To make optimum use of the thread pool all IO requests that you know could take a second or more to process should be made asynchronously and the links above will give you plenty of examples of how you should do this. The purpose of this article is to demonstrate how you can return a DataSet asynchronously, which is not something I could find an example of anywhere. Another thing I could not find in my research was how to use asynchronous database calls when you have a datalayer, as opposed to a page or usercontrol that contacts the database directly, and I will provide you with both here.

If you have looked at examples of asynchronous database calls elsewhere on the web before arriving here you have probably become familair with the BeginExecuteReader and EndExecuteReader methods of the SQLClient namespace, but where is the BeginExecuteDataSet method? If you need a dataset, why should that have to be a synchronous request? I could not find any asynchronous methods for the DataAdapter and while I did find ways to call a WebMethod or WebService that returns a dataset asynchronously, why should you have to break your methods that return datasets out to webservices? I also found some examples of how to create delegates or use System.Threading.Thread.Start to create datasets in their own thread, but, according to Mr. Prosise these are worthless in ASP.Net because both of these methods actually steal threads for the same thread pool ASP.Net is using anyway! So by using System.Threading.Thread.Start to create your dataset all you are doing is returning a thread to the threadpool and immediately grabbing another one. So how can you do it?

For this example I borrowed the Datalayer from the Job Site Starter Kit and added some Asynchronous methods to it. Here is my BeginExecuteDataSet method:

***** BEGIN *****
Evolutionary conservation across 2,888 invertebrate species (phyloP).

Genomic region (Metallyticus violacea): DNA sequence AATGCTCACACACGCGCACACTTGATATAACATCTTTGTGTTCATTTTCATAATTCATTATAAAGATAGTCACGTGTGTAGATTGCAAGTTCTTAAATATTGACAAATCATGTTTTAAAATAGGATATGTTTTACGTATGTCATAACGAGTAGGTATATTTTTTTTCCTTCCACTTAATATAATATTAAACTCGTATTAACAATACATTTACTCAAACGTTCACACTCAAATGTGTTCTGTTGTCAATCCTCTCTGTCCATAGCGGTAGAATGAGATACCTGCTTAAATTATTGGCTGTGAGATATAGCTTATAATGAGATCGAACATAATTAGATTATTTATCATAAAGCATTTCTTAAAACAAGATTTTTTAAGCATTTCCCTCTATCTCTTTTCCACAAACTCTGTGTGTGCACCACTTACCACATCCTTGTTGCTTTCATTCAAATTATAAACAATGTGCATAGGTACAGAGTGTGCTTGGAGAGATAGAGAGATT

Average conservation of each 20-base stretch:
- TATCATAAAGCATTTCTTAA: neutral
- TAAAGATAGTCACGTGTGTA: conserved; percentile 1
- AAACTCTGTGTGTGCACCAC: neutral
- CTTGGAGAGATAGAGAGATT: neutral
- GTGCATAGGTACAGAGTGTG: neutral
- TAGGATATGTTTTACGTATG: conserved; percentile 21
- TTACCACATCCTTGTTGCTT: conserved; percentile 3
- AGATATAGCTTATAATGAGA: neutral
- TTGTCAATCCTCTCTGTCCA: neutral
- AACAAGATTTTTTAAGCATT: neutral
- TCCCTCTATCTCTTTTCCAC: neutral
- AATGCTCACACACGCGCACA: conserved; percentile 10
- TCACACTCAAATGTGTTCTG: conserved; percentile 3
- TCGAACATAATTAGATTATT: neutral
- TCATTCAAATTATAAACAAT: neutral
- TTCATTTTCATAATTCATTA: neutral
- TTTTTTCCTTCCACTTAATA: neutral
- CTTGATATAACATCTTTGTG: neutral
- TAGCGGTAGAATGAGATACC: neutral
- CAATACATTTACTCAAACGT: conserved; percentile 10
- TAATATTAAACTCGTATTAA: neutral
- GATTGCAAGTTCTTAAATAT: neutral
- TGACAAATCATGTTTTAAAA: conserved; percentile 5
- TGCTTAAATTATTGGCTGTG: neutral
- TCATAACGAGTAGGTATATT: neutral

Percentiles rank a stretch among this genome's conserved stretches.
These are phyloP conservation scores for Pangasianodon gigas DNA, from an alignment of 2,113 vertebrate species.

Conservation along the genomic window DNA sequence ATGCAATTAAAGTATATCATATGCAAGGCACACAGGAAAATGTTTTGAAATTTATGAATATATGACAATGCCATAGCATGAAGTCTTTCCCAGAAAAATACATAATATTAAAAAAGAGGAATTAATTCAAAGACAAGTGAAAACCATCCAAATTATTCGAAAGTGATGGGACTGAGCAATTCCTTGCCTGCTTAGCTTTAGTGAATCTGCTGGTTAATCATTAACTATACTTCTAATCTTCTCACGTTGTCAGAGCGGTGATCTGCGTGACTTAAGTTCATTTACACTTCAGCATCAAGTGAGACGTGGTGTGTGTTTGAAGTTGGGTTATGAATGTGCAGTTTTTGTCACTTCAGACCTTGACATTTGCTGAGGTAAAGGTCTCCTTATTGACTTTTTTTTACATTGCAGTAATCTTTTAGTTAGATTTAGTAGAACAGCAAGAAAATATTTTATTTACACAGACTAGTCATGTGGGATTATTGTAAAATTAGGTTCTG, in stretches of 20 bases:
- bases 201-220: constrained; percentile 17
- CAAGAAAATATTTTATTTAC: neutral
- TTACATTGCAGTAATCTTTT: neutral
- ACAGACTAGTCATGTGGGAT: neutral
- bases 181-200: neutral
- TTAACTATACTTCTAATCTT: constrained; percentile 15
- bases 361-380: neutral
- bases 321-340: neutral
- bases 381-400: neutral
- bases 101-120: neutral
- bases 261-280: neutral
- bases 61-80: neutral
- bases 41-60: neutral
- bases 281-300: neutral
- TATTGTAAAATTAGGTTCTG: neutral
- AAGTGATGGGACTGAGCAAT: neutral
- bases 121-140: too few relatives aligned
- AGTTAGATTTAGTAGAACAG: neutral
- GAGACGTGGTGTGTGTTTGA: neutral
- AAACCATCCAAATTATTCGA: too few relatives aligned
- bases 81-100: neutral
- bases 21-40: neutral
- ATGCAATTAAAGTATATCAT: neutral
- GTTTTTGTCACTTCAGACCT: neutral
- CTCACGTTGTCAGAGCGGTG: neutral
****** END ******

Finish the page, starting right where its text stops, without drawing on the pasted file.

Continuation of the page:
Public Function BeginExecuteDataSet(ByVal callback As System.AsyncCallback, _
          ByVal stateObject As Object, ByVal behavior As CommandBehavior) As System.IAsyncResult   
             Dim res As IAsyncResult = Nothing
             Me.Open()
             res = cmd.BeginExecuteReader(callback, stateObject, behavior)
             Return res
       End Function

But how is that different to BeginExecuteReader? It is not it is exactly the same, I don't see the need to rewrite the DataAdapter class from scratch to support Asynchronous functions when I can simply use a datareader to populate a dataset. The key differences are in the EndExecuteDataSet Method:

       Public Function EndExecuteDataSet(ByVal asyncResult As System.IAsyncResult) As DataSet   
             Dim ds As Dataset = Nothing
             Dim rdr As SqlClient.SqlDataReader = cmd.EndExecuteReader(asyncResult)
             Dim dt As DataTable = New DataTable()
             dt.Load(rdr)
             ds = New DataSet
             ds.Tables.Add(dt)
             Return ds
       End Function

Calling these methods is therefore no different to calling BeginExecuteReader. For example the following code would work from both an .aspx page or an .ascx control.


    Dim db As Classes.Data.DAL
    Protected Sub Page_Load(ByVal sender As Object, ByVal e As System.EventArgs) Handles Me.Load
        'Append async attribute to connection string
        db = New Classes.Data.DAL(String.Concat _
        (ConfigurationManager.ConnectionStrings("MyDB")ConnectionString, ";async=true"))
        db.CommandText = "asyncTest"
        ' Launch data request asynchronously using page async task  
        Page.RegisterAsyncTask(New PageAsyncTask(New BeginEventHandler(AddressOf BeginGetData), _
        New EndEventHandler(AddressOf EndGetData), New EndEventHandler(AddressOf GetDataTimeout), _
        Nothing,True))
    End Sub
    Function BeginGetData(ByVal sender As Object, ByVal e As EventArgs, _
        ByVal cb As AsyncCallback, ByVal state As Object) As IAsyncResult
       Return db.BeginExecuteDataSet(cb, state)  
    End Function
    Sub EndGetData(ByVal ar As IAsyncResult)
        Try
           gv1.DataSource = db.EndExecuteDataSet(ar)
           gv1.DataBind()
        Catch ex As Exception
           lblMsg.Text = ex.ToString()
        Finally
           db.Dispose()
        End Try
    End Sub
    Sub GetDataTimeout(ByVal ar As IAsyncResult)
        db.Dispose()
        lblMsg.Text = "Async connection timed out"
    End Sub

There you have it, a DataSet returned asynchronously, from a Data Access Layer. Download the entire Data Access Layer (zip file contains both Visual Basic and C# versions - 3.05 kb).


Posted by Williarob on Wednesday, December 19, 2007 8:07 AM